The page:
Eco-friendly scotch: Scottish distillery firm aiming for net zero whisky

WION Web Team
Scotland Published: Aug 30, 2021, 07:10 PM(IST)

File photo. Photograph:( ANI )

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Nine distilleries in Scotland’s Islay burn 15m litres of oil each year, contributing significantly to the highest per capita CO2 emissions of any community in Scotland

Bruichladdich distillery has always enjoyed great patronage among drinkers and revelled itself for making the “finest whisky” in Scotland.

However, the company is facing a significant problem. Like other 164 distilleries in the neighbourhood in Scotland, it relies on fuel oil, brought in on diesel-powered ferries, to fire the boilers. 

Nine distilleries in Scotland’s Islay burn 15m litres of oil each year, contributing significantly to the highest per capita CO2 emissions of any community in Scotland, according to the Guardian.

Hoping to buck the trend, the company has vowed to ensure that by 2025 its distillation process achieves net zero emission, which means maintaining a balance between the amount of greenhouse gas produced and the amount removed from the atmosphere

Bruichladdich is working on an innovative type of green hydrogen production using green electricity and water electrolysis, unlike the conventional method which uses natural gas and emits CO2 in the atmosphere.

For now it is depending on a green tariff, but it plans to use renewables installed around the island over the next few years, most likely wind, but there are hopes that tidal power will be possible at some point.

Douglas Taylor, Bruichladdich’s chief executive, believes that if successful the technique could help power Islay’s other distilleries, businesses and homes.

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“We have this view of ‘think big, start small, but start today’. And that’s one of the things you need in the industry: to take a brave and courageous step to represent what change could look like,” he told the Guardian. “What you have to do is start with what you can control.”

Whisky is the UK’s most valuable net export product, worth nearly £5bn in 2019, but its largest distilleries have depended for years on burning gas. Fuel oil is widely used across remoter areas.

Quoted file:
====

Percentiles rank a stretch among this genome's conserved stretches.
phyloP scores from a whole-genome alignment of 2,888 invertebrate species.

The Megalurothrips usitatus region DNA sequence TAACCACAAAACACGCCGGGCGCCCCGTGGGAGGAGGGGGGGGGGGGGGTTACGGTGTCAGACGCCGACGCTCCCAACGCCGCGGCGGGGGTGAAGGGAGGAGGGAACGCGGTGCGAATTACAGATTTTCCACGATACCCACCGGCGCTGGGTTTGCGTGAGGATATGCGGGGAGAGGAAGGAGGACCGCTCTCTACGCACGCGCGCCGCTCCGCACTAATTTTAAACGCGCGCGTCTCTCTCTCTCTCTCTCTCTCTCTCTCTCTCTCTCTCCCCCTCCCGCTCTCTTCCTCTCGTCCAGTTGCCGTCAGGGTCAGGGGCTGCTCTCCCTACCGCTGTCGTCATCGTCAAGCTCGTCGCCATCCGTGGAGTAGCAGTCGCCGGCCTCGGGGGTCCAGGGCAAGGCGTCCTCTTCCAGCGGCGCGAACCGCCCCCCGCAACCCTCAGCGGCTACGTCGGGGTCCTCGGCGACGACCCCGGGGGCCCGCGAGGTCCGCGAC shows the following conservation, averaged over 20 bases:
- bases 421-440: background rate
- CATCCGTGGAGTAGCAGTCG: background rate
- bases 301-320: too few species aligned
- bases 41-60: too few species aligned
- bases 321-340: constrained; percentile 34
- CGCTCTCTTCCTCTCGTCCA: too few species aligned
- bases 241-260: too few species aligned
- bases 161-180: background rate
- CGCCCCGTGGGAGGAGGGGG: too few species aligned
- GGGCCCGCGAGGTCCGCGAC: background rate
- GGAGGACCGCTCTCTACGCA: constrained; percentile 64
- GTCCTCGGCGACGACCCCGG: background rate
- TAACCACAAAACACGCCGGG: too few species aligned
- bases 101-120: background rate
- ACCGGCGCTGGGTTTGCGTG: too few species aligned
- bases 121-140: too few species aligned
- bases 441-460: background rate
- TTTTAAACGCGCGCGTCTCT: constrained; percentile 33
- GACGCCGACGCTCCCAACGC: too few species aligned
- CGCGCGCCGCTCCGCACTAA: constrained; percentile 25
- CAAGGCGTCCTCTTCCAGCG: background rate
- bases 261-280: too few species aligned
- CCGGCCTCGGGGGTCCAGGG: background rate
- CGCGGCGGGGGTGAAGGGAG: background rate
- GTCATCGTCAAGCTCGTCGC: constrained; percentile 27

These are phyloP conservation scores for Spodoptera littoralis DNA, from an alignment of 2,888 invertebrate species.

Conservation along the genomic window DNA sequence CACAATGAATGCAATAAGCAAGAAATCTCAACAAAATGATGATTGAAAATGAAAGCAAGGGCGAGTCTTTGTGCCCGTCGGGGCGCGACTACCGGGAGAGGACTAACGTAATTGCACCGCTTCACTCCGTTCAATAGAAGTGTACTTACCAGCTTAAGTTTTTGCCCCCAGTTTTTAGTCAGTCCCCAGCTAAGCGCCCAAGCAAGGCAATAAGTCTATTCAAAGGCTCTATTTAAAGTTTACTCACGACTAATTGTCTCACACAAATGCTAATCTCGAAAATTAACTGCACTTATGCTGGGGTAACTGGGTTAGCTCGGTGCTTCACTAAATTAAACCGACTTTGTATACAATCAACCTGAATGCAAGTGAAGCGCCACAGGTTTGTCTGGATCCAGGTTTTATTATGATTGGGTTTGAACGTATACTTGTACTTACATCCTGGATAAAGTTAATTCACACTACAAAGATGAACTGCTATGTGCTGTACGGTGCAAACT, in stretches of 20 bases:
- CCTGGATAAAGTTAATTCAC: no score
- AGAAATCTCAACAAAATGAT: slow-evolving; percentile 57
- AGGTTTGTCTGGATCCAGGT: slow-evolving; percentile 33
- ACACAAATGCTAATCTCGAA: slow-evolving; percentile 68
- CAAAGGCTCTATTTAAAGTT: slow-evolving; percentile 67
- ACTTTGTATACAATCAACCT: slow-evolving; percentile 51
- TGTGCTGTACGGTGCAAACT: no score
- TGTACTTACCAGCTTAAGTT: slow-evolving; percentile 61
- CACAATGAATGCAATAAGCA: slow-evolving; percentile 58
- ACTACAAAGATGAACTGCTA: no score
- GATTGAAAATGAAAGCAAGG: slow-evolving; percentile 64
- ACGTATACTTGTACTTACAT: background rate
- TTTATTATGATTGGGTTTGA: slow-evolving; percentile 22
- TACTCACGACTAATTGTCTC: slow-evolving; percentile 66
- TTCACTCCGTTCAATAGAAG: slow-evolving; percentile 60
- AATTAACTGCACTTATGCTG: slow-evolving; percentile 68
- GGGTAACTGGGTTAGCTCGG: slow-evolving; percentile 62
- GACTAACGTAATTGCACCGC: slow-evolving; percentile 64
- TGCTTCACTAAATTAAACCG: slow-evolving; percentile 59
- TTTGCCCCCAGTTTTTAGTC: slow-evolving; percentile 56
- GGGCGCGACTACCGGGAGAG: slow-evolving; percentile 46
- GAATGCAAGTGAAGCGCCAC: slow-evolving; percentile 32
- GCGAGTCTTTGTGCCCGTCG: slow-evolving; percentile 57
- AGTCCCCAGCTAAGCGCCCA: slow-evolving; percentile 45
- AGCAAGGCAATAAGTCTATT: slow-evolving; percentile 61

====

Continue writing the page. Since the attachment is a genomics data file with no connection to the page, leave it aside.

Moreover, whisky producers are aware that the droughts and seasonal variations of climate change will hit Scottish barley harvests and the water supplies essential to whisky production, said Morag Garden, the Scotch Whisky Association’s head of sustainability. Flooding will hit distilleries and transport.

However, the industry has set a net zero target date of 2040, 10 years earlier than the UK government’s current goal and five years earlier than Scotland’s, according to the SWA, and is partway towards achieving it.

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A number of major distilleries are switching to anaerobic digestion using their own whisky-production byproduct, known as draff; biomass boilers; and, as a step to replace fuel oils, more efficient gas boilers.

The hydrogen production technique destined for testing at Bruichladdich has been designed by Protium, a London-based energy firm, with £74,000 in development funding from the UK government, using a US technology.

The government has set aside £10m for research on helping the UK’s whisky and spirits industries go net zero, and Protium has just applied for a second wave of funding.

Hydrogen will be part of a comprehensive shift of Bruichladdich’s business towards self-sufficiency and sustainability, says Taylor. The distillery, owned by Rémy Cointreau, a French luxury drinks firm, was the first in Scotland to achieve B Corp status – a corporate ethics designation intended to balance “purpose with profit”.

“We’re trying to pioneer something for a wider island benefit. We’re very much supportive of the idea that whatever we look at, could then be taken up by other distilleries but also other businesses on the island, and the community,” Taylor said.

(With inputs from agencies)

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